Western Australian temperature outlook
Issued 28 August 2013
The chances of the spring maximum temperatures exceeding the long-term median maximum temperature are greater than 60 % in large parts of northern and western WA, and over 80% in the southwest corner (see map above). Such odds mean that for every ten years with similar climate patterns to those currently observed, about six to eight spring periods would be expected to be warmer than average over these areas, while about two to four years would be cooler.
The chances that the average minimum temperature for spring will exceed the long-term median minimum temperature are greater than 60 % for most of WA. Probabilities exceed 80% in the far north Kimberley and southwest corner. In southeast WA, the chances of warmer or cooler night-time temperatures are roughly equal.
The negative Indian Ocean Dipole (IOD) event that has been influencing Australian climate since mid-May has weakened over the past four weeks. Despite this, sea surface temperature patterns continue to be consistent with a negative dipole event. The majority of climate models expect this negative IOD event to persist until mid-spring. A negative IOD during winter-spring typically increases the chances of above normal rainfall, and thus cloud amount, over southern Australia, with increased cloudiness reducing sunshine hours, and hence daytime temperatures. However, the outlook suggests this is most likely to impact the eastern and southern parts of WA.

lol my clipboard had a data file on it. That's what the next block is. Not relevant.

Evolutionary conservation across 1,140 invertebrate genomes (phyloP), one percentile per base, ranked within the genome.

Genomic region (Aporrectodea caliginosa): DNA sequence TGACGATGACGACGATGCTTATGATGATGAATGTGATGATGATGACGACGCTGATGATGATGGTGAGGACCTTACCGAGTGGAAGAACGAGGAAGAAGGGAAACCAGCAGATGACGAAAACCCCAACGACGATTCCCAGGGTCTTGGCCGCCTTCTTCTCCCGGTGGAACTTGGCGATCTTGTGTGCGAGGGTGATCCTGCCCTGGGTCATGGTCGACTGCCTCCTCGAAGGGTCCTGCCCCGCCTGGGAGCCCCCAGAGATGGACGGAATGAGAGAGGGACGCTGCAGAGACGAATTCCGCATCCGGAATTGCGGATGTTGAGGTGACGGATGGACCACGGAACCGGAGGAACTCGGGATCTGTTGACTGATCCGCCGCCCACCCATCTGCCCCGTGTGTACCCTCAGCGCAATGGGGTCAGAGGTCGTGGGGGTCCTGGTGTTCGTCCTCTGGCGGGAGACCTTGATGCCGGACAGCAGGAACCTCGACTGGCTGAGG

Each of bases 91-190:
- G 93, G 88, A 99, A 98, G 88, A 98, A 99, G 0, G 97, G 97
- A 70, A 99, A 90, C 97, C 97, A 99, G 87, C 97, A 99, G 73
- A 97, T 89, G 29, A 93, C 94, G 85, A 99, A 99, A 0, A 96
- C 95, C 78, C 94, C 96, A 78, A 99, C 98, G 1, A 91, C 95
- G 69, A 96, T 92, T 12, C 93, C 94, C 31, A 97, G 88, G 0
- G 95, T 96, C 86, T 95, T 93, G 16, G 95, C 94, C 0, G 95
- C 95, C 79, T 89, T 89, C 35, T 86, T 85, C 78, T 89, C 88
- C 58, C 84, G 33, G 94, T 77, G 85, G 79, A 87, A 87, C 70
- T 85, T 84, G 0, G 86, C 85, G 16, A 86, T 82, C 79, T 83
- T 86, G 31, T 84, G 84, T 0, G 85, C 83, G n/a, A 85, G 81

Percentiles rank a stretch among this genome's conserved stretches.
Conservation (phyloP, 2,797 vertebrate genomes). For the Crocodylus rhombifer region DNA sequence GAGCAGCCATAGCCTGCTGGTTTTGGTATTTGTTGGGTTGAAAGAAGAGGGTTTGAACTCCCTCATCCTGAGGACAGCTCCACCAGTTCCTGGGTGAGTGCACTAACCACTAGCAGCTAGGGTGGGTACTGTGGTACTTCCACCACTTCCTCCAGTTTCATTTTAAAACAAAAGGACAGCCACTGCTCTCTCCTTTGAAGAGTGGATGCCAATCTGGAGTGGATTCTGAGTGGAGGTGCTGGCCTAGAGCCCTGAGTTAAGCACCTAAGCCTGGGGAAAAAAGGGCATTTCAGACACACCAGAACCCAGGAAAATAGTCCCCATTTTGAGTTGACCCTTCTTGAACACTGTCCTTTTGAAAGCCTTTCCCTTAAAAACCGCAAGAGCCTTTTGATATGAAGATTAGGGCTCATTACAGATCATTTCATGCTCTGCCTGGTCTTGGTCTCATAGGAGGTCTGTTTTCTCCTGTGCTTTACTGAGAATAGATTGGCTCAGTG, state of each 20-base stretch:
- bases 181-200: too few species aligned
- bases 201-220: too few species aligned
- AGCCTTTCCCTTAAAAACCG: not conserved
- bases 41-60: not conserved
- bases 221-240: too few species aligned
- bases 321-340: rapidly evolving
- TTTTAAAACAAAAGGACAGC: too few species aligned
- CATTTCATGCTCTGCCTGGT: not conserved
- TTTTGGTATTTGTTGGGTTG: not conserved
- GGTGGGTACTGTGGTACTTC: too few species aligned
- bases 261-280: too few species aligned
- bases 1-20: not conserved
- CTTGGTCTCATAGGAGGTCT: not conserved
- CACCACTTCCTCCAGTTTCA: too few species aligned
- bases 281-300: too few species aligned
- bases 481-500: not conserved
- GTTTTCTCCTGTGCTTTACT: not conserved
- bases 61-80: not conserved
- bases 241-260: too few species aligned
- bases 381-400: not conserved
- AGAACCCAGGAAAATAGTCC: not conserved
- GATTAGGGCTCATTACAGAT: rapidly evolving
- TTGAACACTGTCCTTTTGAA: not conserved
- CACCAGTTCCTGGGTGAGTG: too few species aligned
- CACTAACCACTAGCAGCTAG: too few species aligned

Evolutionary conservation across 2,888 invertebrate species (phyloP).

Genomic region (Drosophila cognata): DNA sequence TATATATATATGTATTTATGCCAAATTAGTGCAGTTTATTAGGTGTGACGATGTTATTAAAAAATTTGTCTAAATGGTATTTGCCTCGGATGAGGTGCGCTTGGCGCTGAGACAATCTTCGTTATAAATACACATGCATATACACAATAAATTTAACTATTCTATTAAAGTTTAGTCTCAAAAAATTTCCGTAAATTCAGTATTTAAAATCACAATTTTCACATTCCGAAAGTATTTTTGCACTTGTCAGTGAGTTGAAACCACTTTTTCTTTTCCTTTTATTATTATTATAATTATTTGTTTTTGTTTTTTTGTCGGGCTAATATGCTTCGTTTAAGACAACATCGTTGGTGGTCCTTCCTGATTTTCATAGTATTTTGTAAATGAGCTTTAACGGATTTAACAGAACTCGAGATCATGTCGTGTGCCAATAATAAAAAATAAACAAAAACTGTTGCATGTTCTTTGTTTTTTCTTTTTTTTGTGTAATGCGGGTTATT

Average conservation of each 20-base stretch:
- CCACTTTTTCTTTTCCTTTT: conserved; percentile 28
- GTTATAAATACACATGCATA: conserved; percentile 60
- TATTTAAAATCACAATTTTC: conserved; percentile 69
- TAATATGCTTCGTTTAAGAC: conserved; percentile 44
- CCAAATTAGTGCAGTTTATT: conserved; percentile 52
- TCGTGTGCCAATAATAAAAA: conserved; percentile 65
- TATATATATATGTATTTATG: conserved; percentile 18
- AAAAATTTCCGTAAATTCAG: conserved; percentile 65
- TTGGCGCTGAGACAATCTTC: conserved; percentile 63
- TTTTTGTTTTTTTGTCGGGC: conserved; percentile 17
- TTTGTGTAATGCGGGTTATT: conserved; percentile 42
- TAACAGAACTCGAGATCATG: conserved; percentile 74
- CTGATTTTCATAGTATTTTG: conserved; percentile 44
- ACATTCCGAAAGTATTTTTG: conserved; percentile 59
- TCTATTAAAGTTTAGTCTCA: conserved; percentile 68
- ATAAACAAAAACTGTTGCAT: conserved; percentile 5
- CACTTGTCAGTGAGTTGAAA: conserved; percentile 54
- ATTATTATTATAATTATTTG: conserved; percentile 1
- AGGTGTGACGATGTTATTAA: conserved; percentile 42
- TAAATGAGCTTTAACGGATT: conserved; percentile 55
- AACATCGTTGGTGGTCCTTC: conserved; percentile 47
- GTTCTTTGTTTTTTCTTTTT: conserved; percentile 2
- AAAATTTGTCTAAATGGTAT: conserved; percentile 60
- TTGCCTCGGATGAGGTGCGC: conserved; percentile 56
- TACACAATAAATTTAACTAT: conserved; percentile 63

The tropical Pacific has remained ENSO-neutral since mid-2012. The dynamical seasonal outlook model suggests ENSO-neutral conditions will remain for the rest of 2013. This means there is no strong shift in the odds from the tropical Pacific, and is reflected to some degree in the temperature outlook, with much of the southern half of the country having odds close to 50% for maximum temperatures.
Warmer than normal sea surface temperatures currently surround much of western and southern Australia. Warmer sea surface temperatures will tend to influence air temperatures in those areas closer to the coast.
How accurate is the outlook?
Outlook accuracy is related to how consistently the oceans and broadscale climate affect Australian temperatures. During the September to November period, historical accuracy shows the outlook for maximum temperatures to be moderately consistent over the eastern half of WA and southwest coast.
The effect on minimum temperatures during this season is moderately consistent over southeast WA. Across the remainder of WA, the effect is only weakly to very weakly consistent.